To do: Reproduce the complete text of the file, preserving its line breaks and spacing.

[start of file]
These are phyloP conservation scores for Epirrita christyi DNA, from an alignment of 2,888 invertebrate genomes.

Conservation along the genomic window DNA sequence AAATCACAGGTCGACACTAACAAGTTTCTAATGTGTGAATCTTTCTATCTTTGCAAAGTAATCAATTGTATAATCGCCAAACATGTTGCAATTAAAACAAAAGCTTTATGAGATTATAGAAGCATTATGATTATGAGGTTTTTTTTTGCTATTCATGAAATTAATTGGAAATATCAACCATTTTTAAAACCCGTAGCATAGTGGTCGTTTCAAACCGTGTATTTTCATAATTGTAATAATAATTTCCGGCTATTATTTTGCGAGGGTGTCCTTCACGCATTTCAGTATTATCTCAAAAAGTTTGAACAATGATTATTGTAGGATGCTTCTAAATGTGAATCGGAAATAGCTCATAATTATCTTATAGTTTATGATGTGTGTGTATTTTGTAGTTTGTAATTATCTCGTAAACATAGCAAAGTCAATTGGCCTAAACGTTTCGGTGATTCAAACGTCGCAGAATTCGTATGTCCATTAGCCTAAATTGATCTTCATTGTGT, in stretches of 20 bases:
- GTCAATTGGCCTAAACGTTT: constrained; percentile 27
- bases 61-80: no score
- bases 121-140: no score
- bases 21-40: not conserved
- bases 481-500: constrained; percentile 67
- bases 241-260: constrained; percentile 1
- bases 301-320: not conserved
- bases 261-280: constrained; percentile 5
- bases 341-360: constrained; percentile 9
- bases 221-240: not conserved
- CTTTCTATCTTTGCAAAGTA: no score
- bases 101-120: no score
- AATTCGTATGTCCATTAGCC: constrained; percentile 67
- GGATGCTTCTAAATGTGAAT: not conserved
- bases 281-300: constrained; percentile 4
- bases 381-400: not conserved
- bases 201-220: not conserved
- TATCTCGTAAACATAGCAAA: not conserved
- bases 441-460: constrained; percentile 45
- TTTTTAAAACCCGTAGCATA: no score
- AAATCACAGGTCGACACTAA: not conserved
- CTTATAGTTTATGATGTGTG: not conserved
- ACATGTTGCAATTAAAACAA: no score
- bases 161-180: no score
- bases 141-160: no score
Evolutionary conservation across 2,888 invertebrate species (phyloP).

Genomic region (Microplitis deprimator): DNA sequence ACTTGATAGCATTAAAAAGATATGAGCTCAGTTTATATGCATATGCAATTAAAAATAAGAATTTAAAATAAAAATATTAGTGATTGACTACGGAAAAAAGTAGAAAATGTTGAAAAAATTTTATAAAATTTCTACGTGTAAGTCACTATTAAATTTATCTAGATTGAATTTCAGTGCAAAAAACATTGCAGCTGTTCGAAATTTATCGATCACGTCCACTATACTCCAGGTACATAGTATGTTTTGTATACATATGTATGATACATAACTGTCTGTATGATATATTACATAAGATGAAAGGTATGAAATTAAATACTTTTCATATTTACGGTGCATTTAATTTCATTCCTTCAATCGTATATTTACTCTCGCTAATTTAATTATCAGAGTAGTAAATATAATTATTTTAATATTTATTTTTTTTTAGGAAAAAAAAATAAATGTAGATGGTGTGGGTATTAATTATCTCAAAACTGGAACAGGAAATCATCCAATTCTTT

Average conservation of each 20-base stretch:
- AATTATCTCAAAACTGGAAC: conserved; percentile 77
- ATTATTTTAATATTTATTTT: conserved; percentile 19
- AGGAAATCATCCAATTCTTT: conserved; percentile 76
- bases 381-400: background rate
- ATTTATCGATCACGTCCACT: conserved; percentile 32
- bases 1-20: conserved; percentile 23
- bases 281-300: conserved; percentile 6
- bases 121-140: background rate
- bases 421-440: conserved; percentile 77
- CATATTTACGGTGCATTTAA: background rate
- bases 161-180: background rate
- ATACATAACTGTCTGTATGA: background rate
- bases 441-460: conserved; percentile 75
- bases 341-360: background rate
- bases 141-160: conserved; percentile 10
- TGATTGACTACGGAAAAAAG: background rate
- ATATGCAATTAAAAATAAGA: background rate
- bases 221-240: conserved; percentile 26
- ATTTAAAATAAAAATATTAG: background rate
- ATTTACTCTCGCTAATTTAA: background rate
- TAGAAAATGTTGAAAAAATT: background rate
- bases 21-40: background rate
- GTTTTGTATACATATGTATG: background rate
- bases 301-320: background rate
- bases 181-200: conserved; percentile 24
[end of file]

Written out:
These are phyloP conservation scores for Epirrita christyi DNA, from an alignment of 2,888 invertebrate genomes.

Conservation along the genomic window DNA sequence AAATCACAGGTCGACACTAACAAGTTTCTAATGTGTGAATCTTTCTATCTTTGCAAAGTAATCAATTGTATAATCGCCAAACATGTTGCAATTAAAACAAAAGCTTTATGAGATTATAGAAGCATTATGATTATGAGGTTTTTTTTTGCTATTCATGAAATTAATTGGAAATATCAACCATTTTTAAAACCCGTAGCATAGTGGTCGTTTCAAACCGTGTATTTTCATAATTGTAATAATAATTTCCGGCTATTATTTTGCGAGGGTGTCCTTCACGCATTTCAGTATTATCTCAAAAAGTTTGAACAATGATTATTGTAGGATGCTTCTAAATGTGAATCGGAAATAGCTCATAATTATCTTATAGTTTATGATGTGTGTGTATTTTGTAGTTTGTAATTATCTCGTAAACATAGCAAAGTCAATTGGCCTAAACGTTTCGGTGATTCAAACGTCGCAGAATTCGTATGTCCATTAGCCTAAATTGATCTTCATTGTGT, in stretches of 20 bases:
- GTCAATTGGCCTAAACGTTT: constrained; percentile 27
- bases 61-80: no score
- bases 121-140: no score
- bases 21-40: not conserved
- bases 481-500: constrained; percentile 67
- bases 241-260: constrained; percentile 1
- bases 301-320: not conserved
- bases 261-280: constrained; percentile 5
- bases 341-360: constrained; percentile 9
- bases 221-240: not conserved
- CTTTCTATCTTTGCAAAGTA: no score
- bases 101-120: no score
- AATTCGTATGTCCATTAGCC: constrained; percentile 67
- GGATGCTTCTAAATGTGAAT: not conserved
- bases 281-300: constrained; percentile 4
- bases 381-400: not conserved
- bases 201-220: not conserved
- TATCTCGTAAACATAGCAAA: not conserved
- bases 441-460: constrained; percentile 45
- TTTTTAAAACCCGTAGCATA: no score
- AAATCACAGGTCGACACTAA: not conserved
- CTTATAGTTTATGATGTGTG: not conserved
- ACATGTTGCAATTAAAACAA: no score
- bases 161-180: no score
- bases 141-160: no score
Evolutionary conservation across 2,888 invertebrate species (phyloP).

Genomic region (Microplitis deprimator): DNA sequence ACTTGATAGCATTAAAAAGATATGAGCTCAGTTTATATGCATATGCAATTAAAAATAAGAATTTAAAATAAAAATATTAGTGATTGACTACGGAAAAAAGTAGAAAATGTTGAAAAAATTTTATAAAATTTCTACGTGTAAGTCACTATTAAATTTATCTAGATTGAATTTCAGTGCAAAAAACATTGCAGCTGTTCGAAATTTATCGATCACGTCCACTATACTCCAGGTACATAGTATGTTTTGTATACATATGTATGATACATAACTGTCTGTATGATATATTACATAAGATGAAAGGTATGAAATTAAATACTTTTCATATTTACGGTGCATTTAATTTCATTCCTTCAATCGTATATTTACTCTCGCTAATTTAATTATCAGAGTAGTAAATATAATTATTTTAATATTTATTTTTTTTTAGGAAAAAAAAATAAATGTAGATGGTGTGGGTATTAATTATCTCAAAACTGGAACAGGAAATCATCCAATTCTTT

Average conservation of each 20-base stretch:
- AATTATCTCAAAACTGGAAC: conserved; percentile 77
- ATTATTTTAATATTTATTTT: conserved; percentile 19
- AGGAAATCATCCAATTCTTT: conserved; percentile 76
- bases 381-400: background rate
- ATTTATCGATCACGTCCACT: conserved; percentile 32
- bases 1-20: conserved; percentile 23
- bases 281-300: conserved; percentile 6
- bases 121-140: background rate
- bases 421-440: conserved; percentile 77
- CATATTTACGGTGCATTTAA: background rate
- bases 161-180: background rate
- ATACATAACTGTCTGTATGA: background rate
- bases 441-460: conserved; percentile 75
- bases 341-360: background rate
- bases 141-160: conserved; percentile 10
- TGATTGACTACGGAAAAAAG: background rate
- ATATGCAATTAAAAATAAGA: background rate
- bases 221-240: conserved; percentile 26
- ATTTAAAATAAAAATATTAG: background rate
- ATTTACTCTCGCTAATTTAA: background rate
- TAGAAAATGTTGAAAAAATT: background rate
- bases 21-40: background rate
- GTTTTGTATACATATGTATG: background rate
- bases 301-320: background rate
- bases 181-200: conserved; percentile 24